Second, determine what needs your tree has; for example, is there a lot of dead that you would like to have taken out? Or is the tree to congested way up in the canopy? Use the descriptions below to determine which service best describes your needs.
Third, after you have decided what best fits the needs of the tree or trees; follow the chart which will give you a price per diameter (DBH) or per inch unit.
Fourth, take a tape measure out to your tree and measure up 2 feet from the ground. I know (dbh) means diameter at breast height which is 4 feet from the ground but we have found that for us by measuring about knee high it gives us a better number to base a solid estimate on. After you have measured 2 feet up from the ground measure in inches around the trunk of the tree.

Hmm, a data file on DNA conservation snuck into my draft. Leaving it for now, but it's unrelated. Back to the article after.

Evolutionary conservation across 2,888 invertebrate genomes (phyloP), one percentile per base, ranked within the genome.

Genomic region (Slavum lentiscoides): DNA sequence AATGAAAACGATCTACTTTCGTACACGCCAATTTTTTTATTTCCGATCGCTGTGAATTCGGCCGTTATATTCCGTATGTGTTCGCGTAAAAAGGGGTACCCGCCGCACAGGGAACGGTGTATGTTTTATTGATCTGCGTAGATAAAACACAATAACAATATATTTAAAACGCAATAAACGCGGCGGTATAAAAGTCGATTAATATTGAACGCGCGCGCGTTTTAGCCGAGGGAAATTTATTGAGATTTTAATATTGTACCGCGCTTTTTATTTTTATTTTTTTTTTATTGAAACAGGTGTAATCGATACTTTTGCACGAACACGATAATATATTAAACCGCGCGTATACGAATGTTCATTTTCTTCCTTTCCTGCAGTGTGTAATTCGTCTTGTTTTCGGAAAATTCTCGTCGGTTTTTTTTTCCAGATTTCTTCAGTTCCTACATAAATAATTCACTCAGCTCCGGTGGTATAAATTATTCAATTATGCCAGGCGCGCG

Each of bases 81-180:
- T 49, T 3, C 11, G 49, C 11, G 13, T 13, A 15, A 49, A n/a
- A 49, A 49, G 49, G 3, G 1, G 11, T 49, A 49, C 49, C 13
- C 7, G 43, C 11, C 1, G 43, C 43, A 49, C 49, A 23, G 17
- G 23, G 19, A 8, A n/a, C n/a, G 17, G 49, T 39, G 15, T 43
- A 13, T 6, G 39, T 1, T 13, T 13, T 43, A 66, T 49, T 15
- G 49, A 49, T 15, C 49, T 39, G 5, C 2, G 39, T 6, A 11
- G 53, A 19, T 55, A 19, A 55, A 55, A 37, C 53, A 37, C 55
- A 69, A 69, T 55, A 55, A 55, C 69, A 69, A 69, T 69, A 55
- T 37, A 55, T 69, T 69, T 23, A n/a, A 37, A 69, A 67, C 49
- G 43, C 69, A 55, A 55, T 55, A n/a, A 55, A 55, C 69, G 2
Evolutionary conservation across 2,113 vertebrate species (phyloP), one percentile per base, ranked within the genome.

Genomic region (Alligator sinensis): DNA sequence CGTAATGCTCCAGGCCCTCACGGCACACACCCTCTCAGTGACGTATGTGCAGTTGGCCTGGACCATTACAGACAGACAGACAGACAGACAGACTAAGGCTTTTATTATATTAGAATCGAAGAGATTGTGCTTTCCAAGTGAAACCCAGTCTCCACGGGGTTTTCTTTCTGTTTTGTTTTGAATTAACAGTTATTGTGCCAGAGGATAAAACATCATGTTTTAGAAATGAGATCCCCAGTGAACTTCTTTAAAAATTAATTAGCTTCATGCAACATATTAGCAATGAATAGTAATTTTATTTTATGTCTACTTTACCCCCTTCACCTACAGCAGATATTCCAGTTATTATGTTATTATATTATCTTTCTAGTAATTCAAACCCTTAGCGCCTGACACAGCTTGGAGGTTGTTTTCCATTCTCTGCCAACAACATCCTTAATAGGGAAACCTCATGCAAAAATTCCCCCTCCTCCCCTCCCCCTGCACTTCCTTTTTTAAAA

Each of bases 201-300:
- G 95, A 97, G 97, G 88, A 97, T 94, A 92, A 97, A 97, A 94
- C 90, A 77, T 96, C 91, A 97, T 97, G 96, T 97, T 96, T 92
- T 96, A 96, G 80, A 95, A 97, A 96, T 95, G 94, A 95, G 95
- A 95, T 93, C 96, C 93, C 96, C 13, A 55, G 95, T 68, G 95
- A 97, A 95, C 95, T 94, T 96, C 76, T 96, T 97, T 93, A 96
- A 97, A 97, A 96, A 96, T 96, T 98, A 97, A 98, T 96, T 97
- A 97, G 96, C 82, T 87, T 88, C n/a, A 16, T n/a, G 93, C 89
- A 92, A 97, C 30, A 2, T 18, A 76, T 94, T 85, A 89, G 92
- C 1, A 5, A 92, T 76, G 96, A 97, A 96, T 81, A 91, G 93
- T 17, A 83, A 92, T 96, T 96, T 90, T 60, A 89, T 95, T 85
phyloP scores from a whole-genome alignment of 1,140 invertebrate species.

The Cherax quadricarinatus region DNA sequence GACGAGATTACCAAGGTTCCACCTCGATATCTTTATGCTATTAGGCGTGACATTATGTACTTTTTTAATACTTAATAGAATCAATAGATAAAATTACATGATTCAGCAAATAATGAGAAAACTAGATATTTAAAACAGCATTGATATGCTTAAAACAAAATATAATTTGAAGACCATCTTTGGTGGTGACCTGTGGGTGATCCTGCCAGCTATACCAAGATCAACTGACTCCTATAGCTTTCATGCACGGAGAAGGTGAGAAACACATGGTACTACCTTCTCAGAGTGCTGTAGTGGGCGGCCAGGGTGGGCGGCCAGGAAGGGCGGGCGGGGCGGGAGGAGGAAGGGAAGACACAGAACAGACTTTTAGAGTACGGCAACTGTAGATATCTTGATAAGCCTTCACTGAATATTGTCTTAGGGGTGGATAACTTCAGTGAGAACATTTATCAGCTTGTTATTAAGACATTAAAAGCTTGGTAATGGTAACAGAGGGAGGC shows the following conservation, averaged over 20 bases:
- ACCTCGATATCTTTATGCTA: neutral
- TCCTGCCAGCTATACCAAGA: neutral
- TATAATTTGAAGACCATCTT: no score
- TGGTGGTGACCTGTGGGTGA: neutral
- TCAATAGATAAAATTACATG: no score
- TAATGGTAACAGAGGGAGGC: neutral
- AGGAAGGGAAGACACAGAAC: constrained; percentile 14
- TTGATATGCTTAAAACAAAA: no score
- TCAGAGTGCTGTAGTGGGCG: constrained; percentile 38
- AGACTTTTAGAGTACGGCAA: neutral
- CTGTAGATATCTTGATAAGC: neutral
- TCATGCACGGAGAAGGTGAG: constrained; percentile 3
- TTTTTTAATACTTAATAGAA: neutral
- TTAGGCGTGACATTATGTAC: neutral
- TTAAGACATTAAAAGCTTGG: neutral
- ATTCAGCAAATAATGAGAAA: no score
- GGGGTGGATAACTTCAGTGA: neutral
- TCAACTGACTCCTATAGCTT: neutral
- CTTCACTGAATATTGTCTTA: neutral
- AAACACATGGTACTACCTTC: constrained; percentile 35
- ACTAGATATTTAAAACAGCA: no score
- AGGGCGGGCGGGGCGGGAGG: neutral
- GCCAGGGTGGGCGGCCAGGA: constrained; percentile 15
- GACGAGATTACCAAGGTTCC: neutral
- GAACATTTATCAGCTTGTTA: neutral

And Fifth, Take this number that you found in inches to the chart that is provided above. It has already done the math for you and I; and will give a number that you can than times by to find the price for particular service and species of tree.
Example: Let’s say you have a Maple tree- not really sure what kind but you know from your neighbor that it is some kind of Maple. So you see a ton of dead up in the tree and you wonder what it would cost to get all that out. You find that the tree is 40 inches around at the trunk at about 2 ft up. Using the chart this will look like –
40 inches (Maple Tree) x 7.96 = $318.40 for us to trim all the dead out of that tree Canopy.